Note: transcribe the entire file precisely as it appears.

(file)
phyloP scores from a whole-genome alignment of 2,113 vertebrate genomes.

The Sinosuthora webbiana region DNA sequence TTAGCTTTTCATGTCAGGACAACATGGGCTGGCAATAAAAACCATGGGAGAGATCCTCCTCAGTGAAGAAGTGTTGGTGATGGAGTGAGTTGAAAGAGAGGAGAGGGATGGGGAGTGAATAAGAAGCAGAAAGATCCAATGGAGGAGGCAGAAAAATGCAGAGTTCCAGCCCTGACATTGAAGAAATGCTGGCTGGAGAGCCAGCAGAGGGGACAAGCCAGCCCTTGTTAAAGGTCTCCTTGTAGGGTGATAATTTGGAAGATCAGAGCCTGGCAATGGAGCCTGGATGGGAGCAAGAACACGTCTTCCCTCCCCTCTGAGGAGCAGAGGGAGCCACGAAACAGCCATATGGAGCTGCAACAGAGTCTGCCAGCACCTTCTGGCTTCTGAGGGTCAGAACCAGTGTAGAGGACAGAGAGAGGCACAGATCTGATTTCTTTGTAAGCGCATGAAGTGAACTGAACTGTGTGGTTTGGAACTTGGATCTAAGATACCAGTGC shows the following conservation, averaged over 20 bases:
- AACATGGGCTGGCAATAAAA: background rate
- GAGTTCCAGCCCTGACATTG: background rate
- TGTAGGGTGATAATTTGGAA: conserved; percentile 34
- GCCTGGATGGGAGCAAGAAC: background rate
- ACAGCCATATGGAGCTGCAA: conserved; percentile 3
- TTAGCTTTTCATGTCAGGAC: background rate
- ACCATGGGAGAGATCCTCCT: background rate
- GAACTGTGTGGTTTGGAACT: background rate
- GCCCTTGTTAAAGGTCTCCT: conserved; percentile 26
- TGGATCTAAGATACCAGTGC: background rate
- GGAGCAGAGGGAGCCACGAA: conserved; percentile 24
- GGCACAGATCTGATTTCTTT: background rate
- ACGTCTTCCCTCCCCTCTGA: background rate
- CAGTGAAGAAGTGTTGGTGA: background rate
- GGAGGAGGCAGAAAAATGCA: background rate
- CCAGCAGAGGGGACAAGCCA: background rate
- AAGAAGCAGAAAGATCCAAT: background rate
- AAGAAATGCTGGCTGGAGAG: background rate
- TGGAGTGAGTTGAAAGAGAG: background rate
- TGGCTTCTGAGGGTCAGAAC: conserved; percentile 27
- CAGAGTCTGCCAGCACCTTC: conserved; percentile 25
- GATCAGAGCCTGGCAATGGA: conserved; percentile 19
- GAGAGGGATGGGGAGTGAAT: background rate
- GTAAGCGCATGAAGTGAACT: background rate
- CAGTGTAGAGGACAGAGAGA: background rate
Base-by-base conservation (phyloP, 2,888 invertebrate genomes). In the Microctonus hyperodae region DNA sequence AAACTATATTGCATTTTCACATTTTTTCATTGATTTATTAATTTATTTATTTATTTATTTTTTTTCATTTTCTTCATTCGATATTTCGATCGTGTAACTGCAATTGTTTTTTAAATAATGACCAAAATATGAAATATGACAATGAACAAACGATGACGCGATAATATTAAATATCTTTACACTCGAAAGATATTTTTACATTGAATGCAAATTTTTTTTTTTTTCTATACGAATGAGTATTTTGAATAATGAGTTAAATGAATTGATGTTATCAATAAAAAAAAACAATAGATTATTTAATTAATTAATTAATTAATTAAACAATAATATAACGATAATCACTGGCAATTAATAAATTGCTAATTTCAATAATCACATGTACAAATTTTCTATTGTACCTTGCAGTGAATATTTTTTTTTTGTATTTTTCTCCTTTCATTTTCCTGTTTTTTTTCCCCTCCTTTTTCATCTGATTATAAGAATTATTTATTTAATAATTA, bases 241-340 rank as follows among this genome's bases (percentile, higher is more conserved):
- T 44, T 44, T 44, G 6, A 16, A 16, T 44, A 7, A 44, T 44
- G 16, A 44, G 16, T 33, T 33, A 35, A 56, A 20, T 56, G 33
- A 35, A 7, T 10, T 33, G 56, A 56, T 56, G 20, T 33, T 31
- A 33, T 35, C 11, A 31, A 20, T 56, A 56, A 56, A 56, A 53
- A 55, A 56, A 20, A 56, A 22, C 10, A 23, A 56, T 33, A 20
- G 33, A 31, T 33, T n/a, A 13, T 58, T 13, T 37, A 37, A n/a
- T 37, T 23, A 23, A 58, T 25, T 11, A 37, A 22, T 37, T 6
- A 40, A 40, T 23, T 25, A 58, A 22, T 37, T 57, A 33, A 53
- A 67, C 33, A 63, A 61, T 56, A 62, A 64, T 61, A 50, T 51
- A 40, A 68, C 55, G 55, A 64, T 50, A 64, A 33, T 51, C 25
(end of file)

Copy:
phyloP scores from a whole-genome alignment of 2,113 vertebrate genomes.

The Sinosuthora webbiana region DNA sequence TTAGCTTTTCATGTCAGGACAACATGGGCTGGCAATAAAAACCATGGGAGAGATCCTCCTCAGTGAAGAAGTGTTGGTGATGGAGTGAGTTGAAAGAGAGGAGAGGGATGGGGAGTGAATAAGAAGCAGAAAGATCCAATGGAGGAGGCAGAAAAATGCAGAGTTCCAGCCCTGACATTGAAGAAATGCTGGCTGGAGAGCCAGCAGAGGGGACAAGCCAGCCCTTGTTAAAGGTCTCCTTGTAGGGTGATAATTTGGAAGATCAGAGCCTGGCAATGGAGCCTGGATGGGAGCAAGAACACGTCTTCCCTCCCCTCTGAGGAGCAGAGGGAGCCACGAAACAGCCATATGGAGCTGCAACAGAGTCTGCCAGCACCTTCTGGCTTCTGAGGGTCAGAACCAGTGTAGAGGACAGAGAGAGGCACAGATCTGATTTCTTTGTAAGCGCATGAAGTGAACTGAACTGTGTGGTTTGGAACTTGGATCTAAGATACCAGTGC shows the following conservation, averaged over 20 bases:
- AACATGGGCTGGCAATAAAA: background rate
- GAGTTCCAGCCCTGACATTG: background rate
- TGTAGGGTGATAATTTGGAA: conserved; percentile 34
- GCCTGGATGGGAGCAAGAAC: background rate
- ACAGCCATATGGAGCTGCAA: conserved; percentile 3
- TTAGCTTTTCATGTCAGGAC: background rate
- ACCATGGGAGAGATCCTCCT: background rate
- GAACTGTGTGGTTTGGAACT: background rate
- GCCCTTGTTAAAGGTCTCCT: conserved; percentile 26
- TGGATCTAAGATACCAGTGC: background rate
- GGAGCAGAGGGAGCCACGAA: conserved; percentile 24
- GGCACAGATCTGATTTCTTT: background rate
- ACGTCTTCCCTCCCCTCTGA: background rate
- CAGTGAAGAAGTGTTGGTGA: background rate
- GGAGGAGGCAGAAAAATGCA: background rate
- CCAGCAGAGGGGACAAGCCA: background rate
- AAGAAGCAGAAAGATCCAAT: background rate
- AAGAAATGCTGGCTGGAGAG: background rate
- TGGAGTGAGTTGAAAGAGAG: background rate
- TGGCTTCTGAGGGTCAGAAC: conserved; percentile 27
- CAGAGTCTGCCAGCACCTTC: conserved; percentile 25
- GATCAGAGCCTGGCAATGGA: conserved; percentile 19
- GAGAGGGATGGGGAGTGAAT: background rate
- GTAAGCGCATGAAGTGAACT: background rate
- CAGTGTAGAGGACAGAGAGA: background rate
Base-by-base conservation (phyloP, 2,888 invertebrate genomes). In the Microctonus hyperodae region DNA sequence AAACTATATTGCATTTTCACATTTTTTCATTGATTTATTAATTTATTTATTTATTTATTTTTTTTCATTTTCTTCATTCGATATTTCGATCGTGTAACTGCAATTGTTTTTTAAATAATGACCAAAATATGAAATATGACAATGAACAAACGATGACGCGATAATATTAAATATCTTTACACTCGAAAGATATTTTTACATTGAATGCAAATTTTTTTTTTTTTCTATACGAATGAGTATTTTGAATAATGAGTTAAATGAATTGATGTTATCAATAAAAAAAAACAATAGATTATTTAATTAATTAATTAATTAATTAAACAATAATATAACGATAATCACTGGCAATTAATAAATTGCTAATTTCAATAATCACATGTACAAATTTTCTATTGTACCTTGCAGTGAATATTTTTTTTTTGTATTTTTCTCCTTTCATTTTCCTGTTTTTTTTCCCCTCCTTTTTCATCTGATTATAAGAATTATTTATTTAATAATTA, bases 241-340 rank as follows among this genome's bases (percentile, higher is more conserved):
- T 44, T 44, T 44, G 6, A 16, A 16, T 44, A 7, A 44, T 44
- G 16, A 44, G 16, T 33, T 33, A 35, A 56, A 20, T 56, G 33
- A 35, A 7, T 10, T 33, G 56, A 56, T 56, G 20, T 33, T 31
- A 33, T 35, C 11, A 31, A 20, T 56, A 56, A 56, A 56, A 53
- A 55, A 56, A 20, A 56, A 22, C 10, A 23, A 56, T 33, A 20
- G 33, A 31, T 33, T n/a, A 13, T 58, T 13, T 37, A 37, A n/a
- T 37, T 23, A 23, A 58, T 25, T 11, A 37, A 22, T 37, T 6
- A 40, A 40, T 23, T 25, A 58, A 22, T 37, T 57, A 33, A 53
- A 67, C 33, A 63, A 61, T 56, A 62, A 64, T 61, A 50, T 51
- A 40, A 68, C 55, G 55, A 64, T 50, A 64, A 33, T 51, C 25